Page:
The Age of Consent (Qld) | Armstrong Legal

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This article was written by Fernanda Dahlstrom - Content Editor - Brisbane

Fernanda Dahlstrom has a Bachelor of Laws, a Bachelor of Arts and a Graduate Diploma in Legal Practice. She has also completed a Master’s in Writing and Literature. Fernanda practised law for eight years, working in criminal defence, child protection and domestic violence law in the Northern Territory and in family law in Queensland.

The Age of Consent (Qld)


The age of consent is the age when a person can lawfully consent to sexual activity with another person. The age of consent varies between different states and territories. In Queensland, it is currently 16. This is the case regardless of the type of sexual activity and regardless of the sex or gender of the participants.

Age of consent in Queensland

Until 2016, Queensland’s age of consent was 16 for vaginal sex but 18 for anal sex. Queensland was the only state to have different legal ages of consent for different sexual acts. This was changed by the Queensland government in 2016 because the old system was felt to be discriminatory and based on outdated attitudes to same-sex sexual activity. The Criminal Code Act was also amended in 2016 to replace the word ‘sodomy’ with ‘anal intercourse.’

Unlike in other states, Queensland currently has no provision allowing for consensual sex between children under 16 where both are of a similar age. In other jurisdictions, such laws, sometimes called ‘Romeo and Juliette laws’ allow for mutual and consensual sexual relationships to exist between young people where both are under 16.

In Queensland, any sex involving a person aged below 16 is unlawful.

Sex with child below age of consent

In Queensland, it is an offence to have carnal knowledge of a child under 16 (Section 215, Criminal Code Act). Carnal knowledge is sexual penetration of any kind and to any extent. This section sets out different maximum penalties for carnal knowledge of children in different age brackets, with the harshest penalties relating to sexual acts with children under the age of 12, which carry a maximum penalty of life imprisonment.

The Criminal Code Act also makes it an offence to engage in indecent treatment of a child below the age of consent (Section 210). This provision is broader than carnal knowledge as it includes sexual contact that does not include sexual penetration. It also covers exposing a child to pornography or to an indecent act between the accused and another person.

A range of provisions also exists relating to acts preparatory to sex with a child under 16. These offences include taking a child for an immoral purpose, using the internet to procure a child under 16 to engage in a sexual act, procuring a young person for carnal knowledge, and grooming a child under 16.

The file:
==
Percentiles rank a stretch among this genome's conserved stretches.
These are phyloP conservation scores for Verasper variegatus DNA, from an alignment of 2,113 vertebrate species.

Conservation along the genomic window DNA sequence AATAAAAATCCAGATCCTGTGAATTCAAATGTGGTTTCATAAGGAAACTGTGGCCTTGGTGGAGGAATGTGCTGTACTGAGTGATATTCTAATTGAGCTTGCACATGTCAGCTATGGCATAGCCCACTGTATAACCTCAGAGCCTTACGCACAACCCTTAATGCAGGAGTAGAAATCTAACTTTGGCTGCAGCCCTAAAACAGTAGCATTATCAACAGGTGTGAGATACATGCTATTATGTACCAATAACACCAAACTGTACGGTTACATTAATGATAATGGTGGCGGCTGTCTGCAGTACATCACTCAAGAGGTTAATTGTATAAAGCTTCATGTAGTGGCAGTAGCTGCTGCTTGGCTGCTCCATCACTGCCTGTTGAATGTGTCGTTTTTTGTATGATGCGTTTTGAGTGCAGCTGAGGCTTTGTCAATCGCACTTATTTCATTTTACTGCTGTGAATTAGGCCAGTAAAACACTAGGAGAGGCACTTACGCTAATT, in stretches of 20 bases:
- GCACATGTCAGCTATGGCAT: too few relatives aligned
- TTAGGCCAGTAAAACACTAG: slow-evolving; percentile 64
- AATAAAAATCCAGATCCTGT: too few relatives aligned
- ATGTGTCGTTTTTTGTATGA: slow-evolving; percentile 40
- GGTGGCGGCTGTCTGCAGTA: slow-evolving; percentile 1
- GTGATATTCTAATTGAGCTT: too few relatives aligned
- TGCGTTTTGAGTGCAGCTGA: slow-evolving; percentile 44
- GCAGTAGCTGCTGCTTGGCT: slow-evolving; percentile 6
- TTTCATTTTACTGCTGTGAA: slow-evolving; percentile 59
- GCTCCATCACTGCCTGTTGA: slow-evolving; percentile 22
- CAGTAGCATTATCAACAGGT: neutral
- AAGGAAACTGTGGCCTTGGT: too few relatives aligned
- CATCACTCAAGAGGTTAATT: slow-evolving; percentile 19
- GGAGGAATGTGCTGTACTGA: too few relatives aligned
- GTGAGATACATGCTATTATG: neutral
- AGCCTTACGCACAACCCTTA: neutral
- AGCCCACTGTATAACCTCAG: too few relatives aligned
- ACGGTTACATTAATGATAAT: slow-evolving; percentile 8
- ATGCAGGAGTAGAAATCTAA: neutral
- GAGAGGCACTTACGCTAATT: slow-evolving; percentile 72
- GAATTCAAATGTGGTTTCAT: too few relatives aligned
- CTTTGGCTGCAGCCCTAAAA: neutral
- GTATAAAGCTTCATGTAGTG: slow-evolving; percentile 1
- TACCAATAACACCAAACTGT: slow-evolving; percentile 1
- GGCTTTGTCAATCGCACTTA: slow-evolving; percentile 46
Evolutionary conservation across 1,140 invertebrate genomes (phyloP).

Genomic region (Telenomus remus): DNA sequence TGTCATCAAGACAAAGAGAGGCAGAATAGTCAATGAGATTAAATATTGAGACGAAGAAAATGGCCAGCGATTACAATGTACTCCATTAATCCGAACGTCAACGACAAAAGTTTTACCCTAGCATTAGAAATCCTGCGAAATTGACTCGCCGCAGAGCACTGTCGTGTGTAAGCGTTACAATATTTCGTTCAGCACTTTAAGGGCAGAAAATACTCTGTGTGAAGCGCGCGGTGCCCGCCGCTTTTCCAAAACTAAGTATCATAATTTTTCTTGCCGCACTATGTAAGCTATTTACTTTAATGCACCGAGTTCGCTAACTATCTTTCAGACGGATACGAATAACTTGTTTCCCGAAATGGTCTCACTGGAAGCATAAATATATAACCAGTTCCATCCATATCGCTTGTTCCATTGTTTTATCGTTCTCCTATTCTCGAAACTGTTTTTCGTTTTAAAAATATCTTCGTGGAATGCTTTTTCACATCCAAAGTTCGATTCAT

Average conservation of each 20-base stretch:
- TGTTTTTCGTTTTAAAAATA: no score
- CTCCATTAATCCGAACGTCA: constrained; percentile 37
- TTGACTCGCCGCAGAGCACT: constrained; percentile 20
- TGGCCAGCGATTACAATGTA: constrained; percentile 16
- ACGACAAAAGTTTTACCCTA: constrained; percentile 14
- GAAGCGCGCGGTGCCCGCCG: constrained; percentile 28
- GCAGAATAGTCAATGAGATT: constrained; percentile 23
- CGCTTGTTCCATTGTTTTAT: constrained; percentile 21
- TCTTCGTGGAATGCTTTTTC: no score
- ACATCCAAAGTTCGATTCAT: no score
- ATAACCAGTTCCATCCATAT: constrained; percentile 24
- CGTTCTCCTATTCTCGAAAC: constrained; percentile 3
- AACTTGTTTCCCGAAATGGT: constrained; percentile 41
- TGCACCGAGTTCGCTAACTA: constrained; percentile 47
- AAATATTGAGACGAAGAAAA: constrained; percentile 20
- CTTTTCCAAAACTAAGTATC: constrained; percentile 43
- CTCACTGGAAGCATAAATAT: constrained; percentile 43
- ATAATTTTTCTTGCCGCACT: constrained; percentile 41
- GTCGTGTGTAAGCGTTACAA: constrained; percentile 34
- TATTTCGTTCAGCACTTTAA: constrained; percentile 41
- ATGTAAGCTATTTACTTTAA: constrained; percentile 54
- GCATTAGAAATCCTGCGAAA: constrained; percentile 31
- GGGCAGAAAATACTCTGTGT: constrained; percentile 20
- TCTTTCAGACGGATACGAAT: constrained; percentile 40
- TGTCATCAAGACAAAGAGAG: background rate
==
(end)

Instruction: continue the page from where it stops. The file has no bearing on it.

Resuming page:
Defences to sex offences involving children below age of consent

Where a person is charged with a sexual offence against a child under 16 and the child was aged 12 or older, the accused may rely on the defence that they believed on reasonable grounds that the child was over 16.

In Queensland, unlike some other jurisdictions, an accused cannot rely on the defence that a child below the age of consent consented to sex. This is the case even if the child was 14 or 15 at the time of the alleged act.

Child Sex Offender Registers

In Queensland, The Child Protection (Offender Reporting) Act sets out which offenders found guilty of child sex offences must register on the Child Protection Offender Registry. Persons listed on this registry are required to keep police up to date with their residential details and inform police if they leave the state. They are also required to report to police annually.

Persons found guilty of serious child sex offences must register on the Child Protection Registry and remain on it for a designated period for the offence committed and whether they re-offended. However, under section 5(2)(b), a person found guilty of a single child sex offence who receives a non-custodial sentence are not required to register.

In 1997, the National Child Offender System was established. It records and manages details of all registered child sex offenders in Australia.

The Chief Executive of Corrective Services has the power to release details of sex offenders if it considers it is in the public interest to do so. This may occur when persons in the community need to know an offender’s accommodation or employment. Before a person can receive confidential information about an offender, they must sign a confidentiality agreement. If they do not sign it, they will receive only general information and not any information that identifies the offender.

If you require legal advice or representation in relating to the age of consent or in any other legal matter, please contact Armstrong Legal.

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